The newly promoted Lt. Commander swallowed hard, his breath catching in his throat, his heart skipping then speeding up in tachycardia. Ruth grabbed at his arm, steadying him. Her eyes softened, her voice taking on a huskiness as her own emotions held her entranced.

“Sit... I’ve got to sit down,” John managed to say haltingly. “Ruth? Are you really Ruth?”

“Yes, John,” she said again, this time with more force, more in control of herself. “Over there is a bench. I need to tell you what happened.”

John was nodding, his sight still on the woman he loved and had never replaced. His Ruth who had died before they could began their life together. Was this a second chance? Tears blurred his vision. They sat, Ruth entwining her fingers on her lap; squeezing, releasing. John turned in the seat so he could place his arm on the back of the bench. He held tightly onto his knee with his other hand, afraid to believe yet knowing he was awake and this was, in fact, real.

“The whole thing was an experiment, John,” she began. “My memories were harvested with my DNA. While Starfleet was deploying a recovery team, the Caligulan’s were extracting whatever cells they could without the missing cellule being noticed. Of course, not all of them were useful.” She looked up through her long dark lashes, “Can you believe that I’ve come back? That I never really died at all?”

John blinked rapidly. His tears had dried in their nexus creating a grittiness that he dare not wipe away for fear she would be gone from him again. He pulled her into his arms and kissed her with the passion of a man that had been too long without.


“You’re a clone,” he said flatly. She nodded at his back, unobserved. “How can I accept a clone?” he muttered it without looking at her. “There are differences, small, but differences. I wanted you back so bad. And now that you’re here, I can’t... I just can’t...” His voice stopped with a hitch. He stumbled to his feet, those same feet that took him across the promenade to her.

Ruth lay under the coverlet, her hair splaying over the pillow still indented with his shape. Wetness spilled from her eyes, falling into the hollow he’d left behind. She blinked quickly and gazed at the back of his neck, at his hairline, his upper arm; the scar on his shoulder was unfamiliar to her. Did he have the scar before? Or was it new? She didn’t know. He was correct. There were subtle differences; lapses in her memories. She didn’t remember the touch and feel of him. She only remembered vague hours on Risa. The most precious time of her life and she couldn’t recall all of it.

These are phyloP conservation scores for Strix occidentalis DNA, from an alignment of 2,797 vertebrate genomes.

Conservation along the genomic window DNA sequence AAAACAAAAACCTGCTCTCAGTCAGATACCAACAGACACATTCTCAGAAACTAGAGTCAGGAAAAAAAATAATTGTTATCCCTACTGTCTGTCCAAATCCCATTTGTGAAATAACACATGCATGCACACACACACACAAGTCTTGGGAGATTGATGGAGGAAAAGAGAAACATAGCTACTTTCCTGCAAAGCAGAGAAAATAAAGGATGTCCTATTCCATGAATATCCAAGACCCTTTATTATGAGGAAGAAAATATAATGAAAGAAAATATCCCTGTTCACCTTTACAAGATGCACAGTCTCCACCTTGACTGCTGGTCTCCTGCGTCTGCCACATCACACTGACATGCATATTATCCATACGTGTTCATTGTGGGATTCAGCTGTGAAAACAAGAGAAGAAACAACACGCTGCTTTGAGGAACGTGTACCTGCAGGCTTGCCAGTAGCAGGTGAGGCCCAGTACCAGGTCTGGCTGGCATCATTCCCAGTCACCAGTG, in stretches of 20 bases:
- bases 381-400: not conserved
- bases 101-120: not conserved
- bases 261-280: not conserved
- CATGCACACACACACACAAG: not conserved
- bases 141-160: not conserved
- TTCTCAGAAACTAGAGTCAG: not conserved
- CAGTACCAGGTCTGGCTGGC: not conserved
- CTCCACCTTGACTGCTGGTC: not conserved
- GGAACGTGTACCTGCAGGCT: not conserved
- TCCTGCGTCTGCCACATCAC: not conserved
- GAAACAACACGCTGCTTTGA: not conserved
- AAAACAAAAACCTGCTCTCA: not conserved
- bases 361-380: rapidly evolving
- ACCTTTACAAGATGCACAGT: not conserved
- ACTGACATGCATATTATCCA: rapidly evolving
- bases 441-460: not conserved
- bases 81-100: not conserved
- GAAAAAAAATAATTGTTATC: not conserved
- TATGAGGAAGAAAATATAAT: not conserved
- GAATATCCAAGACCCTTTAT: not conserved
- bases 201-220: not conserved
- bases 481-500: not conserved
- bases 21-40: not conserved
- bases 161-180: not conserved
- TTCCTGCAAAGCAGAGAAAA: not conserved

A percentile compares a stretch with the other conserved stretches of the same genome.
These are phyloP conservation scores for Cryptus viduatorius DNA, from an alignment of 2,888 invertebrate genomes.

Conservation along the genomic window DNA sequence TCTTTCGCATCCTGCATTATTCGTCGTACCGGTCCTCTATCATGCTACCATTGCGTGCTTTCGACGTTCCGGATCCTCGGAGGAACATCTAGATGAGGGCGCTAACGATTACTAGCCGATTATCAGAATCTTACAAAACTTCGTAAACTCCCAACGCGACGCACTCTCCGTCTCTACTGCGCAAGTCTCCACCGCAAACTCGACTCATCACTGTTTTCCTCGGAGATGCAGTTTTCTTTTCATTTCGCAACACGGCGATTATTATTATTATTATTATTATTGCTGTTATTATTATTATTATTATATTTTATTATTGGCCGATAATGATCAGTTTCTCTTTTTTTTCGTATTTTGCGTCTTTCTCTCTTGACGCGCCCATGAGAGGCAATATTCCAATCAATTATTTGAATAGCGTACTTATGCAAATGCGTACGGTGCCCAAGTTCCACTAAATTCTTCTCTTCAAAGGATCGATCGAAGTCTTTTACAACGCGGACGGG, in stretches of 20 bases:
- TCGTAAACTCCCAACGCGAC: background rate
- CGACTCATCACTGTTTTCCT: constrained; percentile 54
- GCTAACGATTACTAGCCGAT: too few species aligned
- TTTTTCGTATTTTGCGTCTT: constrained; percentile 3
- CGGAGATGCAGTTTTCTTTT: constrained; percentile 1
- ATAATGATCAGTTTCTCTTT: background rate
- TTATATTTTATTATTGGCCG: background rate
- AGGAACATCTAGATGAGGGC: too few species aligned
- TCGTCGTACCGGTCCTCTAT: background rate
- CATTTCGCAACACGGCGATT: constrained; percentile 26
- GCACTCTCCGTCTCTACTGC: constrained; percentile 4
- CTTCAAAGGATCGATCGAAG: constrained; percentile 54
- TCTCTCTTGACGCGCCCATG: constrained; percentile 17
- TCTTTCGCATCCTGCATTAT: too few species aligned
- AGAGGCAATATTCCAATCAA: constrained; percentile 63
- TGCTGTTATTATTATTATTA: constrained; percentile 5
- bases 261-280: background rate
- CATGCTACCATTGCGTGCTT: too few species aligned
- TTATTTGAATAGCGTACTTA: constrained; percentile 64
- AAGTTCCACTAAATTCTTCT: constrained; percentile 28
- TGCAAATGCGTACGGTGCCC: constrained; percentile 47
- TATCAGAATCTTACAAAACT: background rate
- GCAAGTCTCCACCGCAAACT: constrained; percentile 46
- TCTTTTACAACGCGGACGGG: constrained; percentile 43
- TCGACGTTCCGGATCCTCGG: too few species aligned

John didn't look back. He wobbled his way into the small bathroom to shower and dress. He left her there in bed, oblivious of her tears and the heartbreak he caused. She curled into the fetal position, hugging his pillow as she sobbed.


John stood in his quarters on the ship, three rooms that were big enough for two. His gaze wandered to the window overlooking the skeletal frame of drydock. He felt as if his breathing had stopped. It was good that he hadn’t brought her onto the ship. Good that they’d spent their time together on the base. There would be only his hopes and prayers in these rooms.

His head fell forward. He had lost her, found her and now she was gone again. Would he regret these last hours when he had so heavily walked away from her? John sat at the personal computer then dropped his head in his hands.